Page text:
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Cannes in 60 Seconds: Robert Pattinson Receives Strong Reviews; A Once-Great Filmmaker Delivers Another Dud

A few days into the 2014 Cannes Film Festival, we have another big disappointment but also an out of nowhere favorite among the competition titles. Also, an anticipated sequel gets raves, as does Robert Pattinson. 

The Captive

Atom Egoyan’s latest stars Ryan Reynolds as a man whose daughter has been abducted, and it seems to be another dud from the once-great Canadian auteur.

At Vanity Fair, Jordan Hoffman calls it a “weird disappointment that’s painfully reminiscent of his earlier, better work.” 

“May be his worst film,” claims David Rooney of The Hollywood Reporter. “There’s no evidence of a personal investment in any of the characters or in the standard-issue dramatic themes, despite echoes of his earlier work.”

“A further retreat from whatever gifts once made him a filmmaker worth our attention,” adds Drew McWeeny at HitFix, “and it left me wondering if we’ll ever see that guy again.”

“So misjudged from start to finish it feels like a terrible dream,” writes Peter Bradshaw at The Guardian.

But there’s always one who’s not like the others: “Egoyan’s best film for a very long time,” proclaims Robbie Collin at The Telegraph. “A welcome return to the form of The Sweet Hereafter.”

How to Train Your Dragon 2

The animated sequel we’re all looking forward to this summer sounds like it satisfies expectations.

“This is how franchises are supposed to work,” raves Drew McWeeny at HitFix. “A well-told story with characters worth our time and attention, set in a world that is rich with possibility.”

Peter Debruge of Variety concurs, calling it “DreamWorks Animation’s strongest sequel yet — one that breathes fresh fire into the franchise, instead of merely rehashing the original.”

However, The Playlist’s Oliver Lyttelton says it won’t disappoint fans of the original, but “It’s just a shame that it doesn’t quite have the same beating heart as its predecessor.”

Wild Tales

Pedro Almodovar produced this portmanteau film from director Damian Szifron, and it looks like it’s going to be one of the big hits of the fest.

“A brilliant social satire,” raves Eric Kohn of Indiewire. “the movie unfolds like a Buñuel comedy on speed, veering from one gasp-inducing instance to another.”

David Rooney of The Hollywood Reporter calls it “a riotously funny and cathartic exorcism of the frustrations of contemporary life.”

“A terrific film and a real find in Cannes,” writes Peter Bradshaw at The Guardian.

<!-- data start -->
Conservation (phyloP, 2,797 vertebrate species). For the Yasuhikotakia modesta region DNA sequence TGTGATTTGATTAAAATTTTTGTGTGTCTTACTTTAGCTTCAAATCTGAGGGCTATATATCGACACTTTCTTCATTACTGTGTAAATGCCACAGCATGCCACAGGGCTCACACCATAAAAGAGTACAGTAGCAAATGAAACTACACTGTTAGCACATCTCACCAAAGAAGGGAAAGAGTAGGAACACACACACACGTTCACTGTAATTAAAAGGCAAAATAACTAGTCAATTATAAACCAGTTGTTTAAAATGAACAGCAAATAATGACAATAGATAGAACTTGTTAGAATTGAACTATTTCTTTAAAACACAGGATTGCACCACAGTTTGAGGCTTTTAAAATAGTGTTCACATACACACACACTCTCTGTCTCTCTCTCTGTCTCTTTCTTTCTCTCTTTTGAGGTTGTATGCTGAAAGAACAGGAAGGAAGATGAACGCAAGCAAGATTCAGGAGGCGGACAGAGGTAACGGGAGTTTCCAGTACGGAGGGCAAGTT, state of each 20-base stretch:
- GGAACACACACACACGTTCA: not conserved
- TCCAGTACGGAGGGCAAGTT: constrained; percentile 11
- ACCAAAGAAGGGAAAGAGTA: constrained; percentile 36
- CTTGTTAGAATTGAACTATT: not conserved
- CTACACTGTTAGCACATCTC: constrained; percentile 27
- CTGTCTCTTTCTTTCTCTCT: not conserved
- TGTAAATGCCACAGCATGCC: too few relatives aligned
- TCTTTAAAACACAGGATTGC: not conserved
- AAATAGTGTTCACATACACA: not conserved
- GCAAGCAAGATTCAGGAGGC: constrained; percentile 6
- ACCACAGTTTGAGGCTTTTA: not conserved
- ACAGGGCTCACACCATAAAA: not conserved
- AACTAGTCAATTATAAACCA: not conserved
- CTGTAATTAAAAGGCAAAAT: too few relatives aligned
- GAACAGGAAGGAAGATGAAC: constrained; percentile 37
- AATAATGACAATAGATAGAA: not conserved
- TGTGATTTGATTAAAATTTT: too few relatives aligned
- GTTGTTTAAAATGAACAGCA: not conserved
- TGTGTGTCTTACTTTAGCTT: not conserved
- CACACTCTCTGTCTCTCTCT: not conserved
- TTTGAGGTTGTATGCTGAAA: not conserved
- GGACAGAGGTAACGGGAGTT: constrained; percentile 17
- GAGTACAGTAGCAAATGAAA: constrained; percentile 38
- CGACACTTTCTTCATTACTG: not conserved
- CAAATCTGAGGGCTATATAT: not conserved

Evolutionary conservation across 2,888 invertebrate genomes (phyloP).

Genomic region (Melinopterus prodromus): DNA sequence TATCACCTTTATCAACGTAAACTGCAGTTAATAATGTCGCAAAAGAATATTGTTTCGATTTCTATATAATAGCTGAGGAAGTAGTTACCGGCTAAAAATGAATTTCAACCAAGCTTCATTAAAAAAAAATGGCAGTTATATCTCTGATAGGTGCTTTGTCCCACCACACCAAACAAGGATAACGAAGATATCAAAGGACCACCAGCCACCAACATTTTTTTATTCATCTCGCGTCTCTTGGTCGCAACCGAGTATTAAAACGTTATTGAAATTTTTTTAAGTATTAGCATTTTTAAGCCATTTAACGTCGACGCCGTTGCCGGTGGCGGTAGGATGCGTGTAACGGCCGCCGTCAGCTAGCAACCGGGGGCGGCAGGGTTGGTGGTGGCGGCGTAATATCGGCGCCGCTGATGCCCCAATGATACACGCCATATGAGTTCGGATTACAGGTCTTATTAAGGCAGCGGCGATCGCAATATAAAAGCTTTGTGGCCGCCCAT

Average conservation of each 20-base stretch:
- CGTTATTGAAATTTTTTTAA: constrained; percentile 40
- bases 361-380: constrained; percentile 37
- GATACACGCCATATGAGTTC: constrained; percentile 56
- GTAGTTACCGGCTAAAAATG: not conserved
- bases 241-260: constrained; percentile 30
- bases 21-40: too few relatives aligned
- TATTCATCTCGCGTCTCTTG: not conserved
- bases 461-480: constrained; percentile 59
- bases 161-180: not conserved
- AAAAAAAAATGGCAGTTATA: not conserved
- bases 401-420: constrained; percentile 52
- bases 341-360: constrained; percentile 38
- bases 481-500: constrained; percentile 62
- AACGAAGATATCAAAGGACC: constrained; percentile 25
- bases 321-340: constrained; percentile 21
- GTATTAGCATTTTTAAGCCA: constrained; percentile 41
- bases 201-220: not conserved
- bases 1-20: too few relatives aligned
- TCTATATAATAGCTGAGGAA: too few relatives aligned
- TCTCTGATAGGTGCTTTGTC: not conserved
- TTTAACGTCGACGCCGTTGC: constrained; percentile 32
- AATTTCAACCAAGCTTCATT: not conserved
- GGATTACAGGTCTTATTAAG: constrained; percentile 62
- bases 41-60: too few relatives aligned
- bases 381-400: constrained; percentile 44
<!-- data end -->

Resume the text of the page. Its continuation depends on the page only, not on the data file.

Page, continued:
“For pure viewing pleasure, the one wild card in the Cannes competition this year is unlikely to be beaten,” adds Jay Weissberg at Variety.

The Rover

David Michod’s follow-up to Animal Kingdom is a post-apocalyptic thriller starring Guy Pearce and Robert Pattinson, and it’s been receiving mixed reviews.

Scott Foundas at Variety says the film “has a desolate beauty all its own, and a career-redefining performance by Robert Pattinson.”

Drew McWeeny of HitFix has this to say about the former Edward Cullen: “While I’m not crazy about the film as a whole, if Pattinson keeps making choices like this … there may actually be a future for him where people are genuinely shocked to learn that he starred in the Twilight movies.”

“Underwhelming” is what The Guardian’s Peter Bradshaw calls it. “After a terrific start, the film begins to meander, to lose its way, and its grip.”


The Blue Room – Actor Mathieu Amalric (Quantum of Solace) directs this mystery film, which has been picked up by Sundance Selects.

Nightcrawlers – Open Road won the latest bidding war, taking rights to this crime journalism drama starring Jake Gyllenhaal for $ 4.5 million.

Wild Tales – Sony Pictures Classics has acquired this Argentinian film, raves for which can be found above.

The Captive – A24 has acquired the Atom Egoyan film, pans for which can be found above.

Son of a Gun – This Australian crime thriller starring Ewan McGregor has also gone to A24 in a partnership with DirecTV.

Sing Street – An Irish high school musical from Once director John Carney sold to The Weinstein Company for about $ 3 million.

Stations of the Cross – This German religious drama, which won the Silver Bear at the Berlin Film Festival, will be distributed by Film Movement in 2015. 

Dark Blood – River Phoenix’s final film has finally found a U.S. distributor after 20 years, with Lionsgate planning a VOD release. 

Dior And I –  Entertainment One picked up distribution for this fashion documentary that was also at Tribeca. 


Beautiful Jim Key – Morgan Freeman will star in this true story about an ex-slave who trains a horse to read, spell and do math. 

Kidnap – Halle Berry will become the female Liam Neeson for this action movie about a woman out to rescue her abducted son.

You Shall Know Our Velocity – Daniel Radcliffe will star as one of two young men on a trip to deliver a friend’s ashes to the Great Pyramids in this adaptation of a Dave Eggers book. 

The Yellow Birds – Tye Sheridan is growing up and joining the army/cast for this Iraq War drama, which also now stars Will Poulter (Son of Rambow) and Benedict Cumberbatch. 

The Hunters – John Moore (A Good Day to Die Hard) will direct the adaptation of this novel about a billionaire’s mission to find a lost treasure.

Christ The Lord – Anne Rice’s novel about a young Jesus is officially set for an adaptation from Passion of the Christ producer Enzo Sisti. 

One – Djimon Hounsou and Alexis Knapp have been cast as the leads in this post-apocalyptic action movie about separated racial groups trying to be the future of humanity. 

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